Last year, the Reed Motorsports team raced in just a handful of events during the COVID-19-shortened season but showed promise with their V-Twin bikes. At the AAA Texas NHRA Fallnationals in Dallas, Gladstone beat Hector Arana Jr., Michael Phillips, and Angelle Sampey to reach his first NHRA final. To that end, the team has offered their V-Twin bikes to customers on a lease program and expects to have one or both of them in competition this year.
“We still own all of our V-Twin stuff; two complete bikes, and we’re excited to do a rental program,” said Gladstone. “We already have one renter lined up, and I think there’s a good chance we’ll have a second rider at some point. We’re very comfortable with our V-Twin stuff in terms of performance and reliability. Last year, we showed that we’re capable of qualifying in the top five. I was the No. 3 qualifier in Las Vegas, and we both made some very competitive runs. We also didn’t hurt an engine last year. We’re proud of that because that wasn’t always the case.”
Gladstone made his NHRA Pro Stock Motorcycle debut during the 2012 season and came into the class with a lot of promise after a very successful career that has included multiple records and championships in other motorcycle classes, including no-bar bikes, which offer a high degree of difficulty from a riding standpoint. Throughout his tenure in NHRA, Gladstone has shown all the hallmarks of a great rider, including competitive reaction times and impeccable bike control, but has had little to show for it, largely due to a lack of competitive horsepower.
“I’d like to think I’m finally going to have a chance to show what I can do on a Pro Stock Motorcycle,” Gladstone said. “By no means am I old, but I turned 30 last year and have a family. I want to be able to do this while I’m young and can still make weight. I firmly believe that Cory and I both have the talent to do this, and this year we’ll be able to show that.
Reed left Star Racing to form his own Liberty Motorsports team before the 2017 season, and it has since undergone many changes as he seeks to build a winning organization. Previously based in Georgia and then Florida, the team is now housed in a shop near Richmond, close to crew chief and tuner Cecil Towner. Under Towner, the team made steady progress, including building and maintaining their V-Twin engines. Gladstone also credits Justin Collier and Dave Kushner, as well as Jim and Annie Whiteley of J&A Service, for their continued support of the team.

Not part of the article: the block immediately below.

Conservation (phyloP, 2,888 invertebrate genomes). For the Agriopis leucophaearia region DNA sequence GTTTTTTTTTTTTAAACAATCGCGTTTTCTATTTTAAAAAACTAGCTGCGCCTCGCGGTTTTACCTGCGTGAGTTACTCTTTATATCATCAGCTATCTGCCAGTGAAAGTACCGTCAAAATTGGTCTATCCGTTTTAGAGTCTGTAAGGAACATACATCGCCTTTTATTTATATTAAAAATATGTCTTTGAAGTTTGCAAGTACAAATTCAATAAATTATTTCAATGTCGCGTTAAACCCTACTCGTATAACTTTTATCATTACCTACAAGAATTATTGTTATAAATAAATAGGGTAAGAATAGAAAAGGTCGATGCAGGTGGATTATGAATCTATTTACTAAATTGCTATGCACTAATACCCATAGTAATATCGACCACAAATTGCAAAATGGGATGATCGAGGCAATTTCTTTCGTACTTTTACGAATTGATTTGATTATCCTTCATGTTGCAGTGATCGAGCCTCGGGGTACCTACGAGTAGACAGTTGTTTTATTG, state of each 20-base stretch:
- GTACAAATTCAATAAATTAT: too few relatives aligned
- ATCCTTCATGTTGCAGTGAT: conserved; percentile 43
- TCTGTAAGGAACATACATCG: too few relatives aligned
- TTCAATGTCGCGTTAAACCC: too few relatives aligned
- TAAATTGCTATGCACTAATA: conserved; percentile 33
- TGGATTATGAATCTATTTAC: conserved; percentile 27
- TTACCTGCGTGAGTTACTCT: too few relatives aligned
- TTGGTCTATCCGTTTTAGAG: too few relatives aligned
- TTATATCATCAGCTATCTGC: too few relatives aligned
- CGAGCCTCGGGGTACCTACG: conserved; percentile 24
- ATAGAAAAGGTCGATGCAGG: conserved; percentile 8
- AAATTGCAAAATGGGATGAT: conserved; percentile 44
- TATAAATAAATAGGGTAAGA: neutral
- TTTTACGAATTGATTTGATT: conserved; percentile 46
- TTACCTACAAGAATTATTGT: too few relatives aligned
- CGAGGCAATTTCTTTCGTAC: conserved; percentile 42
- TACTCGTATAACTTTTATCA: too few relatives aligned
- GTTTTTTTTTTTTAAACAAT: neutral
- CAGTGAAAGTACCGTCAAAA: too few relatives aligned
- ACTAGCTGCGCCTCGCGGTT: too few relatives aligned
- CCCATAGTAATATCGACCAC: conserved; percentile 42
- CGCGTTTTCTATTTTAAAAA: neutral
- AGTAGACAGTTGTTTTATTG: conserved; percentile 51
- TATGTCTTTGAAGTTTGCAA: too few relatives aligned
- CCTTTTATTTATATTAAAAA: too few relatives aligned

While running sporadically at NHRA events in the last two seasons, Reed and Gladstone have continued to hone their riding skills at a variety of motorcycle events. Reed followed Gladstone’s lead when it comes to diversity, riding a variety of bikes, including no-bar and grudge racing entries.
“Cory has come a long way; he’s been impressive,” said Gladstone. “We’ve been racing in the Super Stock class, which has short wheelbase bikes with a hand clutch and [manual] shifts by foot. The bikes got 8.80s at more than 160 mph, and it’s a technical class that takes a lot of finesse. Cory picked it up very quickly, and it’s the same with some of the high-horsepower nitrous no-bar stuff we’ve been racing. I can’t say exactly how quick our grudge bikes are, but they’re as quick as a Pro Stocker and require a whole different mindset. Any time you can expand your riding portfolio, it helps, and we’ve both tried to do that. Our plans for this year include a full schedule of NHRA Pro Stock stuff along with four XDA Races and some grudge events. I think we might do as many as 25 races, and I can’t wait to get started.”

To purchase reserved seats or general admission for the season-opening Amalie Motor Oil NHRA Gatornationals, fans can visit NHRA.com/tickets